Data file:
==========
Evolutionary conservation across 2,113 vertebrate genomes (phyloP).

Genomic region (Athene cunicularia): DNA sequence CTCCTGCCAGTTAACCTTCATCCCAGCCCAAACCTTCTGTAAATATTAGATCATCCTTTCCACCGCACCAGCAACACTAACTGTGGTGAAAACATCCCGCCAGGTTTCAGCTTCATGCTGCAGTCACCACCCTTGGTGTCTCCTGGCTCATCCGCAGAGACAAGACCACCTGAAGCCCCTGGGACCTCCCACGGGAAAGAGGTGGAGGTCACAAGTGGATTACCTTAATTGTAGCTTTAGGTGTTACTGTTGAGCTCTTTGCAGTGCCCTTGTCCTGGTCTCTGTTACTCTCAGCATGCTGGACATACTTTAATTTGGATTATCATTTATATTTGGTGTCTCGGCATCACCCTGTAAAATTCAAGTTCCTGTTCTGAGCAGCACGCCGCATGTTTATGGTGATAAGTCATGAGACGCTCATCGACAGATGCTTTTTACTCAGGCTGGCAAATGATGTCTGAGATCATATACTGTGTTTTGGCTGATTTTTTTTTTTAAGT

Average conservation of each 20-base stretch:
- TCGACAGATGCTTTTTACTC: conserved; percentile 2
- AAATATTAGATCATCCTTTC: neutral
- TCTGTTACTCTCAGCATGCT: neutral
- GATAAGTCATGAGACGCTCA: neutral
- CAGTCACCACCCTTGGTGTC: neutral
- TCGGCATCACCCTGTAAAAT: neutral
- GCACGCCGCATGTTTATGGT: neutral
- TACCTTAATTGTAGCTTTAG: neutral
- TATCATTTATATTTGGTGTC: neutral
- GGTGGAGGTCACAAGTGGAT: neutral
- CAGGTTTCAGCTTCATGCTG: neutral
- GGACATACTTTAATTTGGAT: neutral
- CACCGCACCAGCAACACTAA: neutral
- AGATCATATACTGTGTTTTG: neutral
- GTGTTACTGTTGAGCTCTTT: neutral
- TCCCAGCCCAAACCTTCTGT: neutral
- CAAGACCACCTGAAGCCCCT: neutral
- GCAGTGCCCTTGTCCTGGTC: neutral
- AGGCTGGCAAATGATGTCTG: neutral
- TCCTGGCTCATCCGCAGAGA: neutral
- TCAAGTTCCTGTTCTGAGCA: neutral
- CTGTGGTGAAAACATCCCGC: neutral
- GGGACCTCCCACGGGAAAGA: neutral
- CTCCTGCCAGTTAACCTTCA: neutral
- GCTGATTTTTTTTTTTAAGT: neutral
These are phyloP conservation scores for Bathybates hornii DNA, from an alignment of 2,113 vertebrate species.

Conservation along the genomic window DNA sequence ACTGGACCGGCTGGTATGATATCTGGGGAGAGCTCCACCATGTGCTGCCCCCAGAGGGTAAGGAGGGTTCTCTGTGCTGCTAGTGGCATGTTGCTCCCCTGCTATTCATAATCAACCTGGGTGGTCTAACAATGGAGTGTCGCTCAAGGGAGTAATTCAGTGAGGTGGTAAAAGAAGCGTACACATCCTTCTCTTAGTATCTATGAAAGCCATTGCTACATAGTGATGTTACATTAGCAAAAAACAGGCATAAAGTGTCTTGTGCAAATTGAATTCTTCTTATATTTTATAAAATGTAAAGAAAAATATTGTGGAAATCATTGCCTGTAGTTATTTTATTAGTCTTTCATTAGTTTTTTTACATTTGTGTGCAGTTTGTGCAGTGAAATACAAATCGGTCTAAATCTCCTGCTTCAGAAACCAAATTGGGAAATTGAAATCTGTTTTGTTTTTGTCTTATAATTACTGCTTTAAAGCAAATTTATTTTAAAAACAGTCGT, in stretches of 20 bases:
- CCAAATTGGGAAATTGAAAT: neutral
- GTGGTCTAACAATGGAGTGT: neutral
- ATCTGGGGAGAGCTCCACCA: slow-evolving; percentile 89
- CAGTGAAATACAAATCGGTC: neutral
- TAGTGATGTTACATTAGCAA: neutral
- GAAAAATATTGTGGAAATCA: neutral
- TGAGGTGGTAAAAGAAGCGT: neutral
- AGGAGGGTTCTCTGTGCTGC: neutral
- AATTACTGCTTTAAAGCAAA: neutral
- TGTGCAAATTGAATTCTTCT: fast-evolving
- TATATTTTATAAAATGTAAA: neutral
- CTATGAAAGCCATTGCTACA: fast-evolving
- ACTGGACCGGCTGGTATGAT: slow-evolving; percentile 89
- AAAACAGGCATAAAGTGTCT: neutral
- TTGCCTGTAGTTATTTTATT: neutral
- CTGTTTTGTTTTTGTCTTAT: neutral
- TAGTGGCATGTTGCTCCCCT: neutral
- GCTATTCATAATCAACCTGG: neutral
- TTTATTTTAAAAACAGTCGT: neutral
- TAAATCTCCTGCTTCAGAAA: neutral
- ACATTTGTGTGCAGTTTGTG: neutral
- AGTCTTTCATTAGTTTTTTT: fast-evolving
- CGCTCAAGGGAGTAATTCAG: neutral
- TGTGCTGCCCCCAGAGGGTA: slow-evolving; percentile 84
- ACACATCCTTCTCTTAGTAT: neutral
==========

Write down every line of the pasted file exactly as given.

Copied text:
Evolutionary conservation across 2,113 vertebrate genomes (phyloP).

Genomic region (Athene cunicularia): DNA sequence CTCCTGCCAGTTAACCTTCATCCCAGCCCAAACCTTCTGTAAATATTAGATCATCCTTTCCACCGCACCAGCAACACTAACTGTGGTGAAAACATCCCGCCAGGTTTCAGCTTCATGCTGCAGTCACCACCCTTGGTGTCTCCTGGCTCATCCGCAGAGACAAGACCACCTGAAGCCCCTGGGACCTCCCACGGGAAAGAGGTGGAGGTCACAAGTGGATTACCTTAATTGTAGCTTTAGGTGTTACTGTTGAGCTCTTTGCAGTGCCCTTGTCCTGGTCTCTGTTACTCTCAGCATGCTGGACATACTTTAATTTGGATTATCATTTATATTTGGTGTCTCGGCATCACCCTGTAAAATTCAAGTTCCTGTTCTGAGCAGCACGCCGCATGTTTATGGTGATAAGTCATGAGACGCTCATCGACAGATGCTTTTTACTCAGGCTGGCAAATGATGTCTGAGATCATATACTGTGTTTTGGCTGATTTTTTTTTTTAAGT

Average conservation of each 20-base stretch:
- TCGACAGATGCTTTTTACTC: conserved; percentile 2
- AAATATTAGATCATCCTTTC: neutral
- TCTGTTACTCTCAGCATGCT: neutral
- GATAAGTCATGAGACGCTCA: neutral
- CAGTCACCACCCTTGGTGTC: neutral
- TCGGCATCACCCTGTAAAAT: neutral
- GCACGCCGCATGTTTATGGT: neutral
- TACCTTAATTGTAGCTTTAG: neutral
- TATCATTTATATTTGGTGTC: neutral
- GGTGGAGGTCACAAGTGGAT: neutral
- CAGGTTTCAGCTTCATGCTG: neutral
- GGACATACTTTAATTTGGAT: neutral
- CACCGCACCAGCAACACTAA: neutral
- AGATCATATACTGTGTTTTG: neutral
- GTGTTACTGTTGAGCTCTTT: neutral
- TCCCAGCCCAAACCTTCTGT: neutral
- CAAGACCACCTGAAGCCCCT: neutral
- GCAGTGCCCTTGTCCTGGTC: neutral
- AGGCTGGCAAATGATGTCTG: neutral
- TCCTGGCTCATCCGCAGAGA: neutral
- TCAAGTTCCTGTTCTGAGCA: neutral
- CTGTGGTGAAAACATCCCGC: neutral
- GGGACCTCCCACGGGAAAGA: neutral
- CTCCTGCCAGTTAACCTTCA: neutral
- GCTGATTTTTTTTTTTAAGT: neutral
These are phyloP conservation scores for Bathybates hornii DNA, from an alignment of 2,113 vertebrate species.

Conservation along the genomic window DNA sequence ACTGGACCGGCTGGTATGATATCTGGGGAGAGCTCCACCATGTGCTGCCCCCAGAGGGTAAGGAGGGTTCTCTGTGCTGCTAGTGGCATGTTGCTCCCCTGCTATTCATAATCAACCTGGGTGGTCTAACAATGGAGTGTCGCTCAAGGGAGTAATTCAGTGAGGTGGTAAAAGAAGCGTACACATCCTTCTCTTAGTATCTATGAAAGCCATTGCTACATAGTGATGTTACATTAGCAAAAAACAGGCATAAAGTGTCTTGTGCAAATTGAATTCTTCTTATATTTTATAAAATGTAAAGAAAAATATTGTGGAAATCATTGCCTGTAGTTATTTTATTAGTCTTTCATTAGTTTTTTTACATTTGTGTGCAGTTTGTGCAGTGAAATACAAATCGGTCTAAATCTCCTGCTTCAGAAACCAAATTGGGAAATTGAAATCTGTTTTGTTTTTGTCTTATAATTACTGCTTTAAAGCAAATTTATTTTAAAAACAGTCGT, in stretches of 20 bases:
- CCAAATTGGGAAATTGAAAT: neutral
- GTGGTCTAACAATGGAGTGT: neutral
- ATCTGGGGAGAGCTCCACCA: slow-evolving; percentile 89
- CAGTGAAATACAAATCGGTC: neutral
- TAGTGATGTTACATTAGCAA: neutral
- GAAAAATATTGTGGAAATCA: neutral
- TGAGGTGGTAAAAGAAGCGT: neutral
- AGGAGGGTTCTCTGTGCTGC: neutral
- AATTACTGCTTTAAAGCAAA: neutral
- TGTGCAAATTGAATTCTTCT: fast-evolving
- TATATTTTATAAAATGTAAA: neutral
- CTATGAAAGCCATTGCTACA: fast-evolving
- ACTGGACCGGCTGGTATGAT: slow-evolving; percentile 89
- AAAACAGGCATAAAGTGTCT: neutral
- TTGCCTGTAGTTATTTTATT: neutral
- CTGTTTTGTTTTTGTCTTAT: neutral
- TAGTGGCATGTTGCTCCCCT: neutral
- GCTATTCATAATCAACCTGG: neutral
- TTTATTTTAAAAACAGTCGT: neutral
- TAAATCTCCTGCTTCAGAAA: neutral
- ACATTTGTGTGCAGTTTGTG: neutral
- AGTCTTTCATTAGTTTTTTT: fast-evolving
- CGCTCAAGGGAGTAATTCAG: neutral
- TGTGCTGCCCCCAGAGGGTA: slow-evolving; percentile 84
- ACACATCCTTCTCTTAGTAT: neutral